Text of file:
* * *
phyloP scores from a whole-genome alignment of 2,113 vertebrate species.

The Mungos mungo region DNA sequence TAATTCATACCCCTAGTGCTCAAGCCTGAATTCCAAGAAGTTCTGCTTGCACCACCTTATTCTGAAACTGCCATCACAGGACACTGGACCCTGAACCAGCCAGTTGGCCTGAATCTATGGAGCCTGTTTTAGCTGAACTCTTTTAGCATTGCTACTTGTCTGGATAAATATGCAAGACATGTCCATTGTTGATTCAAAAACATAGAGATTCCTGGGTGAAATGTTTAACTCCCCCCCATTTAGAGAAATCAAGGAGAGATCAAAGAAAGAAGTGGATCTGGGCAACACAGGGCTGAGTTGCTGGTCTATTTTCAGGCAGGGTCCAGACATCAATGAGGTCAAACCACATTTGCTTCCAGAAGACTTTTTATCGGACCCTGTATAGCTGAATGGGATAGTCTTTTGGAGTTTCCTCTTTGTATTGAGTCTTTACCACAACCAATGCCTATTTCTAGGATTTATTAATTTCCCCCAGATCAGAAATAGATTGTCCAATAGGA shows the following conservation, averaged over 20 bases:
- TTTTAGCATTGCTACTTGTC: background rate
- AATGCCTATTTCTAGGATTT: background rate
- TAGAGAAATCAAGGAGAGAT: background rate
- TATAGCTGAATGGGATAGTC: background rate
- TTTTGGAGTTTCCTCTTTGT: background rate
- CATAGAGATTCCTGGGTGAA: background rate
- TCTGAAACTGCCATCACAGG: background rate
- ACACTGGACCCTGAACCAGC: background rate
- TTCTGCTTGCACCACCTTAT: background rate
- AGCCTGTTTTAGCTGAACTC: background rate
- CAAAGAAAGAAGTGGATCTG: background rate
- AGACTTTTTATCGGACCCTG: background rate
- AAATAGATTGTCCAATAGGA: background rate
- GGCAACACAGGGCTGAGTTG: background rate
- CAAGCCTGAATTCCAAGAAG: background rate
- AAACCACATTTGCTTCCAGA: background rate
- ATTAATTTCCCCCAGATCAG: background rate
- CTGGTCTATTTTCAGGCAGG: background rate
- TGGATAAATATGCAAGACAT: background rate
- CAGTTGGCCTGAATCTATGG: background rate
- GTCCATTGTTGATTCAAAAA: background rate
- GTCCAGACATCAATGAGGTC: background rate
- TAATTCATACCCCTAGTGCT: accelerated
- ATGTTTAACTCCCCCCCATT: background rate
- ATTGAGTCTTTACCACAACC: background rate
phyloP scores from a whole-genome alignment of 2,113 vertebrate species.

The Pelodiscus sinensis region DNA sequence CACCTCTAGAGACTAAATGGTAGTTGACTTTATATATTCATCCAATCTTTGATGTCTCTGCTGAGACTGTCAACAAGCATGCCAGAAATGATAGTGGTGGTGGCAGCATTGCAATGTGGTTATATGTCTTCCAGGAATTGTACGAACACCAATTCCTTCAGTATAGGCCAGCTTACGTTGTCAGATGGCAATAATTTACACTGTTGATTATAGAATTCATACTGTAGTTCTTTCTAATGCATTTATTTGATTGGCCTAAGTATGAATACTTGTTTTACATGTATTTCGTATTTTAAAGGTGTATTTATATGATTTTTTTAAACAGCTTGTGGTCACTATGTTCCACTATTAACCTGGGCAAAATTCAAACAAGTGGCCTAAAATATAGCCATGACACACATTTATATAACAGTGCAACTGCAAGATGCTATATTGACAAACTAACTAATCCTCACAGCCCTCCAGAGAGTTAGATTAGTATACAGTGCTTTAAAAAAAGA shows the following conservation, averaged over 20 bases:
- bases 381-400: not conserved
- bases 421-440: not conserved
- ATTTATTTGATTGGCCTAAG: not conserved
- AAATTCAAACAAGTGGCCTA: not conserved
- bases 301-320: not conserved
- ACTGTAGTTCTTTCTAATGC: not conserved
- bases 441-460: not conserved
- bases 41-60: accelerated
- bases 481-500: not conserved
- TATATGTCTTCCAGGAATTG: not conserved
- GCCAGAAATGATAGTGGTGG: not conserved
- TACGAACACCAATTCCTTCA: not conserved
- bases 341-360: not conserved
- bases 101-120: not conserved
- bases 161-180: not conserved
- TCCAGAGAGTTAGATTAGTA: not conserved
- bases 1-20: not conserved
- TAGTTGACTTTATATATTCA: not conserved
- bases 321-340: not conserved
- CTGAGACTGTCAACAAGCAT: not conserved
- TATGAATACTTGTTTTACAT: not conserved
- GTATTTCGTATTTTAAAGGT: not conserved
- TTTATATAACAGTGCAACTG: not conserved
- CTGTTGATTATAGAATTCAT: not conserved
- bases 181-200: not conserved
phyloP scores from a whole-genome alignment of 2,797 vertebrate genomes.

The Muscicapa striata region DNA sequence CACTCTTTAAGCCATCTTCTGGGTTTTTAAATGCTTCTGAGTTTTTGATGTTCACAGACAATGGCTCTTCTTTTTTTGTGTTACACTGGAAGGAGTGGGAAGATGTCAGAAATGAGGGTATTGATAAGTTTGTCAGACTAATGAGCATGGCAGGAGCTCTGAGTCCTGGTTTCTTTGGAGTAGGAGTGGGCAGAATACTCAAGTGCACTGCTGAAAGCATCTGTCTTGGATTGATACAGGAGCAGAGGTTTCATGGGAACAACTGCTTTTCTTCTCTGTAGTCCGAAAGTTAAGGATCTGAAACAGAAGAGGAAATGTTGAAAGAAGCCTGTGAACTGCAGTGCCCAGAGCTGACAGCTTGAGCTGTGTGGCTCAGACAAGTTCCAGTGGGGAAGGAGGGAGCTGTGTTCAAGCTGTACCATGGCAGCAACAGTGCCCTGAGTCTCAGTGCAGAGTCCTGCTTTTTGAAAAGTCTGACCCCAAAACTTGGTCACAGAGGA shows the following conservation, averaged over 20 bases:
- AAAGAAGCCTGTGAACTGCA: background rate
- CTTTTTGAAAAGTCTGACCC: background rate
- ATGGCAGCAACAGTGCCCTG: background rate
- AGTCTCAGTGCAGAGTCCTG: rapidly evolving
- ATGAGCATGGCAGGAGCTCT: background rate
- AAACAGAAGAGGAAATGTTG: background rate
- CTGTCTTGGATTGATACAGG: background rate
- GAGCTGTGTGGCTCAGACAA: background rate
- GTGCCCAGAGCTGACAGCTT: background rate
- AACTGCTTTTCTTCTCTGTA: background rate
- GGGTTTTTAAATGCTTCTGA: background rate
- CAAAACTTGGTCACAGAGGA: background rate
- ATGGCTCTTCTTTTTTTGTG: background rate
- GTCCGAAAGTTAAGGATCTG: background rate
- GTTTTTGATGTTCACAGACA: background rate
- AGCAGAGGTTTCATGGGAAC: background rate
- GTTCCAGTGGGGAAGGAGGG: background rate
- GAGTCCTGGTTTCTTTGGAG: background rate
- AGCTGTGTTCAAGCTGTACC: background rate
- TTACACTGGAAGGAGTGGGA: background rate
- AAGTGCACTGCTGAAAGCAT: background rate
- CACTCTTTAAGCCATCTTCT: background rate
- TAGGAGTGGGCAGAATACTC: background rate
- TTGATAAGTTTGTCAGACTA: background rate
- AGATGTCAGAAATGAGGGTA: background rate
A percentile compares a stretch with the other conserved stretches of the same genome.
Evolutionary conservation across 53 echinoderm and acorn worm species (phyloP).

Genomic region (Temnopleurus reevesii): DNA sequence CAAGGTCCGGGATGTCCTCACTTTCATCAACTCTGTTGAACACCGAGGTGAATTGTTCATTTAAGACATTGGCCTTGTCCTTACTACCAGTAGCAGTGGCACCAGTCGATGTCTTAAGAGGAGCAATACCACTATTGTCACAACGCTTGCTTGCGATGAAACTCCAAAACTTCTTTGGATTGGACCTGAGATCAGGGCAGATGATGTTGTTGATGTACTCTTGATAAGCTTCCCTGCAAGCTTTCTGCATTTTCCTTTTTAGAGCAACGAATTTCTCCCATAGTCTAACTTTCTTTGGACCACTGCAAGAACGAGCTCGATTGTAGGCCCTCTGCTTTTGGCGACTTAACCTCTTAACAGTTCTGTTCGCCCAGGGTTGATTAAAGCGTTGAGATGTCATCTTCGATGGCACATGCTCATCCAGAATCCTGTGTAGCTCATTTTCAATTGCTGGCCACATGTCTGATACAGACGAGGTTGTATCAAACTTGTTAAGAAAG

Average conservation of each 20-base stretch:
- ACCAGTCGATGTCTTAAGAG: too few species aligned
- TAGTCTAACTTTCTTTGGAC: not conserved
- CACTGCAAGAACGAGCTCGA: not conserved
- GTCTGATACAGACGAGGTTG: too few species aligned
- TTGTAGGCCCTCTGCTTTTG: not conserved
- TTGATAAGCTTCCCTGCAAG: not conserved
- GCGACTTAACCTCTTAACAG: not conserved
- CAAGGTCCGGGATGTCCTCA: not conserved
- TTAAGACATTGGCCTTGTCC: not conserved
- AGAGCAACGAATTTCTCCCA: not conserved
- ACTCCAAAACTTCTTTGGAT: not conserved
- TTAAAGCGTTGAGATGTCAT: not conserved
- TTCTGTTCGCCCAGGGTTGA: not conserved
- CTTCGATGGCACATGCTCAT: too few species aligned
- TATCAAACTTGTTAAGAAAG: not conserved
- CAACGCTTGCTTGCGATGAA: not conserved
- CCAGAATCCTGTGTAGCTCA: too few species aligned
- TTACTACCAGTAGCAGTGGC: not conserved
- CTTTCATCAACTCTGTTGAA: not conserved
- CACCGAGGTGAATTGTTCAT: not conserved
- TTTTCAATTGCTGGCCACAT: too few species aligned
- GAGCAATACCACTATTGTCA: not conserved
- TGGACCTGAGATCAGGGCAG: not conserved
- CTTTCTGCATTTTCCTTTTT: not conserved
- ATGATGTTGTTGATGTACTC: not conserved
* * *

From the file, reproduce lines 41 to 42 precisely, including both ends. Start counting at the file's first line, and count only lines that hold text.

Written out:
- TACGAACACCAATTCCTTCA: not conserved
- bases 341-360: not conserved